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Hammer Clause---Consent To Settle


Pure Consent to Settle vs. Hammer Clause:

Do you understand the language regarding a claims settlement in your malpractice policy? It's important you do because it may have significant ramifications on your career.


What's the Difference?

Understanding your consent provisions is important because settling your claim may not be the best resolution for you. Your policy's language will provide details on whether you have input in your own defense… and to what extent.


Be aware that settlements can involve more than money. In fact, they can impact many aspects of your career, including license to practice, reputation, and future insurability. Understanding the differences in consent provisions will help you to know your rights if you disagree with your insurance company's desire to settle a claim. That's why most orthodontists want to weigh in on the final decision.


For this reason, make sure you know whether your malpractice policy gives you the exclusive right to settle—because many do not.


The Hammer

Most malpractice insurance policies retain the right to settle any claim at the insurance company's discretion and may include a hammer clause. Though there are many variations to this type of clause, the language limits your rights to settlement. Under this clause, the insurance company will not pay more than they deem fair. Should you choose not to settle a claim, they cease payment of defense costs and only pay up to the insurance company's advised settlement amount, leaving you with what can be an expensive bill.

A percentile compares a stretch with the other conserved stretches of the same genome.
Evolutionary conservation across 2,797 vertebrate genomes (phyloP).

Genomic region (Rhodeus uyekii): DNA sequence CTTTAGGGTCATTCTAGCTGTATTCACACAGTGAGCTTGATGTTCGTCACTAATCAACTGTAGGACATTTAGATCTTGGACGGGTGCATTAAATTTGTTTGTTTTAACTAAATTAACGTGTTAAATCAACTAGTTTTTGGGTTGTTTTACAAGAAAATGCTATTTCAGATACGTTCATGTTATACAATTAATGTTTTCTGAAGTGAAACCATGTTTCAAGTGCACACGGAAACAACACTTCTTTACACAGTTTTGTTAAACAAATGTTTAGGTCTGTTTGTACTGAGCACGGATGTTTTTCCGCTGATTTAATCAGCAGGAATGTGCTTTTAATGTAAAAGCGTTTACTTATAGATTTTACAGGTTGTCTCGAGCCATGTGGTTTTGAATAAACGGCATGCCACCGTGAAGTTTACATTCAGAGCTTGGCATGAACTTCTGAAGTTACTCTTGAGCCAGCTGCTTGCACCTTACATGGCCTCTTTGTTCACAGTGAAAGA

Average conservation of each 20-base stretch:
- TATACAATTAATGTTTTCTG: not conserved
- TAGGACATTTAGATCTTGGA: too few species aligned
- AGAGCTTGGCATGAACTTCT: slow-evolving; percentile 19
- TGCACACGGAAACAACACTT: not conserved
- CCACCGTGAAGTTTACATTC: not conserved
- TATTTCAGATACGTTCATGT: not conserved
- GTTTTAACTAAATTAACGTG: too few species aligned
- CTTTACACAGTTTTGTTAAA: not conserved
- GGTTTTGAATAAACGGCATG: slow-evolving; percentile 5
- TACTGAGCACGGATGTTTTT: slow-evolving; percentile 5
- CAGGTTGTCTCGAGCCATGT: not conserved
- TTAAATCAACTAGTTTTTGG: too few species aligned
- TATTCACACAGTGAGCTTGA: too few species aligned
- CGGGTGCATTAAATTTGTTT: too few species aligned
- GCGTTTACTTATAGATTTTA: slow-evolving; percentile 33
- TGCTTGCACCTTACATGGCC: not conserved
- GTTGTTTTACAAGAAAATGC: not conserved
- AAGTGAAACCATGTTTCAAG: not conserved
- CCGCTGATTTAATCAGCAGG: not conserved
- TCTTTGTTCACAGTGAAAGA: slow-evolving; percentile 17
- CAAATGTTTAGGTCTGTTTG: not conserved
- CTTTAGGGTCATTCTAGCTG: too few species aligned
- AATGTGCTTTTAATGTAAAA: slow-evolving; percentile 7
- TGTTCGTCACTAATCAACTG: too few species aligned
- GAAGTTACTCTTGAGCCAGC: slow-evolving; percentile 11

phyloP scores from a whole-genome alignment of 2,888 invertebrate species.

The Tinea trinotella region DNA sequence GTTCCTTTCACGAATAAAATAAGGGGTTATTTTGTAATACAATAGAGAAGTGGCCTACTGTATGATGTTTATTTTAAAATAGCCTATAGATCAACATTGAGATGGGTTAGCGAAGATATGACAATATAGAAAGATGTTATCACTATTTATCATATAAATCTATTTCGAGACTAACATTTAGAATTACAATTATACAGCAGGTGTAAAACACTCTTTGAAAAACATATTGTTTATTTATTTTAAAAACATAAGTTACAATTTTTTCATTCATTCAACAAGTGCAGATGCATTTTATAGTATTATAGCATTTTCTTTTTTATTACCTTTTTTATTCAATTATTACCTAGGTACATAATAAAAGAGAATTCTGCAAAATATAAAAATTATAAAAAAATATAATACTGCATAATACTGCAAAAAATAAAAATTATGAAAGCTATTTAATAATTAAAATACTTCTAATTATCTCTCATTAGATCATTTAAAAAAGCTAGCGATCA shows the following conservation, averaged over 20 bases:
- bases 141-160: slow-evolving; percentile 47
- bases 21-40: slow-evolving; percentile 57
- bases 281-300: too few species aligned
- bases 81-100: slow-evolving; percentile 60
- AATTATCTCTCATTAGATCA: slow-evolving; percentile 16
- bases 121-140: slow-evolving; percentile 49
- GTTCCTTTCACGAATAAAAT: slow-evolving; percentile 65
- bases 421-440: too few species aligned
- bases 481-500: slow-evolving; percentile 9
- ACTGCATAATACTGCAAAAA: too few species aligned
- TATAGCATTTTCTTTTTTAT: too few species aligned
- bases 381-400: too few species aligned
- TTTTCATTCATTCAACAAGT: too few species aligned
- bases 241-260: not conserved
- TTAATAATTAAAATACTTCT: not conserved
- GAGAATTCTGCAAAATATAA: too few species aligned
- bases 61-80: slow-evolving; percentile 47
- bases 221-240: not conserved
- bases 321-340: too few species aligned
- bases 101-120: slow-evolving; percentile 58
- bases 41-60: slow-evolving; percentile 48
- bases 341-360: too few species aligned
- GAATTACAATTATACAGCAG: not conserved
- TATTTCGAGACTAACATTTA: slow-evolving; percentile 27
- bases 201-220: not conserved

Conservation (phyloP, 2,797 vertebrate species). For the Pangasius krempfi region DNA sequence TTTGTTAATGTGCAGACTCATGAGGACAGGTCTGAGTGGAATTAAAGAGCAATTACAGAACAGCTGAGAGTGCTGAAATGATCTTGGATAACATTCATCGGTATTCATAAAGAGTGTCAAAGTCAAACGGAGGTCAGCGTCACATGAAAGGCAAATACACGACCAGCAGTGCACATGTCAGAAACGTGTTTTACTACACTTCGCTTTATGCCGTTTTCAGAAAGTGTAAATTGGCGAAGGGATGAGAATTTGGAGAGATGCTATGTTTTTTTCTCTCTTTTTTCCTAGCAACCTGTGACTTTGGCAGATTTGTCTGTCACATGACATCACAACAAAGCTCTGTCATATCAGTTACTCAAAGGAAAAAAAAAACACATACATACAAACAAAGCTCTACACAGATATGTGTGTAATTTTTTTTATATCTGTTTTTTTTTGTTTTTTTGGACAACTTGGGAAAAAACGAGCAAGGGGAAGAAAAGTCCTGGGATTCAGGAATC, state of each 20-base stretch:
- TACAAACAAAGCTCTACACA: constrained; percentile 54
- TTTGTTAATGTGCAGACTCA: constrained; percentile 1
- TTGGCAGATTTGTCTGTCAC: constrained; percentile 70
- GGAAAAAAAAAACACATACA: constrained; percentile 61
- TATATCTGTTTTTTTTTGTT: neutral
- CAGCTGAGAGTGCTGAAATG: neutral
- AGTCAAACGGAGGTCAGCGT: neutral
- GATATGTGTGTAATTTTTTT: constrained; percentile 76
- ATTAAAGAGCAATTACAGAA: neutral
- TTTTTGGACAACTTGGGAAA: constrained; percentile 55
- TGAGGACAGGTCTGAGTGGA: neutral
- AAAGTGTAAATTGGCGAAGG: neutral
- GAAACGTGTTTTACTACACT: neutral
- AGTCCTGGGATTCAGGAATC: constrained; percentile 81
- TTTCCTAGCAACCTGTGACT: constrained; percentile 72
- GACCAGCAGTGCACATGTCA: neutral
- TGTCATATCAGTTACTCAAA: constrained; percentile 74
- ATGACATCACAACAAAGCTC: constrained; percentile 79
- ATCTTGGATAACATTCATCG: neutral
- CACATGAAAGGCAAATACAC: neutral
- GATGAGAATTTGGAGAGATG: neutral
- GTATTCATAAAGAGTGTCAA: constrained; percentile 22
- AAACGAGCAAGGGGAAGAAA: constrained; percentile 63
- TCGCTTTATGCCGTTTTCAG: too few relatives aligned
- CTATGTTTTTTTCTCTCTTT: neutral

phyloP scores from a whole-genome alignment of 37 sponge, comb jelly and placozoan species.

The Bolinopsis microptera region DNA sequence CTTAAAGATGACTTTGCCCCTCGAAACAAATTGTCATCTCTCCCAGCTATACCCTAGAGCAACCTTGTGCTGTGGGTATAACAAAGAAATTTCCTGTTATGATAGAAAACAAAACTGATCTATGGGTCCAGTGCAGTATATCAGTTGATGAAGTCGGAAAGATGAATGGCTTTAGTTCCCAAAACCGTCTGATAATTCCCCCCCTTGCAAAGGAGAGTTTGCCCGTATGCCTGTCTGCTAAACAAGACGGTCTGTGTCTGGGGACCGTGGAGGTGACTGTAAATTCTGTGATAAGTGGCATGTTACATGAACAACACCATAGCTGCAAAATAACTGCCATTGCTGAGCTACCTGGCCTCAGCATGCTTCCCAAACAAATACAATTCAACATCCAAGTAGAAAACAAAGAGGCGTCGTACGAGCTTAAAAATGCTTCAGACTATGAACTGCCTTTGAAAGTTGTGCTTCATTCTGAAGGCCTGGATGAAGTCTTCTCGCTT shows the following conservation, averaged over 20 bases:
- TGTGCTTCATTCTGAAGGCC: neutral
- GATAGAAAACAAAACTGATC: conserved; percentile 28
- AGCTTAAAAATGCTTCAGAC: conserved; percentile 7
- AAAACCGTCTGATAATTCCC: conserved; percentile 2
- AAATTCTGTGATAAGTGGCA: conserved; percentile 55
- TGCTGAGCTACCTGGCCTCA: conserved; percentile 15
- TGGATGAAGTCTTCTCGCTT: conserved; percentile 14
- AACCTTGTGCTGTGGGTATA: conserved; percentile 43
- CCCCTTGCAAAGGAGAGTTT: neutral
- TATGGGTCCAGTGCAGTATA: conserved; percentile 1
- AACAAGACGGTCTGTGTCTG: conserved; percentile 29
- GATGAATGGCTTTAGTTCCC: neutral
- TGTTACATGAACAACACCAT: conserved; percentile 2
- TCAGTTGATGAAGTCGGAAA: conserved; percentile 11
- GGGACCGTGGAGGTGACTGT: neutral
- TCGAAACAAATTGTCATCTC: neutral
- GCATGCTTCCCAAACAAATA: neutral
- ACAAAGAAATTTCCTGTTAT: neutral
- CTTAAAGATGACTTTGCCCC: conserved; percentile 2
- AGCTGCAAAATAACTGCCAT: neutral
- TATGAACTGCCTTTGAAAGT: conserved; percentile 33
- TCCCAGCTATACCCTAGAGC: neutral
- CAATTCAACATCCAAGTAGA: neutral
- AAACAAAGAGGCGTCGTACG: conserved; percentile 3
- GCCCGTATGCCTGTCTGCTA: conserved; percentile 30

Pure/True Consent

This type of clause has no strings attached. It states an insurance company must have your approval on any settlement.


Be aware some companies say they provide consent to settle, but there may be exceptions which could limit your rights to defend the case. Again, any consent to settle that does not require your approval can leave you paying significant expenses. If there are any exceptions, the malpractice policy is not pure consent.



Other Language

Many professional liability policies offer binding arbitration. Like a hammer clause, these policies do not allow you to decide whether to go to court. Instead, this requires a resolution by an impartial party. This decision is usually based on finding an agreement that appeases both sides and requires compromise.


Exclusive Right to Settle

AAOIC's Malpractice policy entitles you to exclusive settlement rights, which is also known as a pure/true consent to settle. The policy language literally reads: We will not settle any claim or suit without your consent.


For more information on professional liability policies, check The Orthodontists' Guide to Malpractice Insurance. Or contact one of our specialists at 800.622.0344 to better understand why AAOIC's malpractice policy was Created for Orthodontists, by Orthodontists®.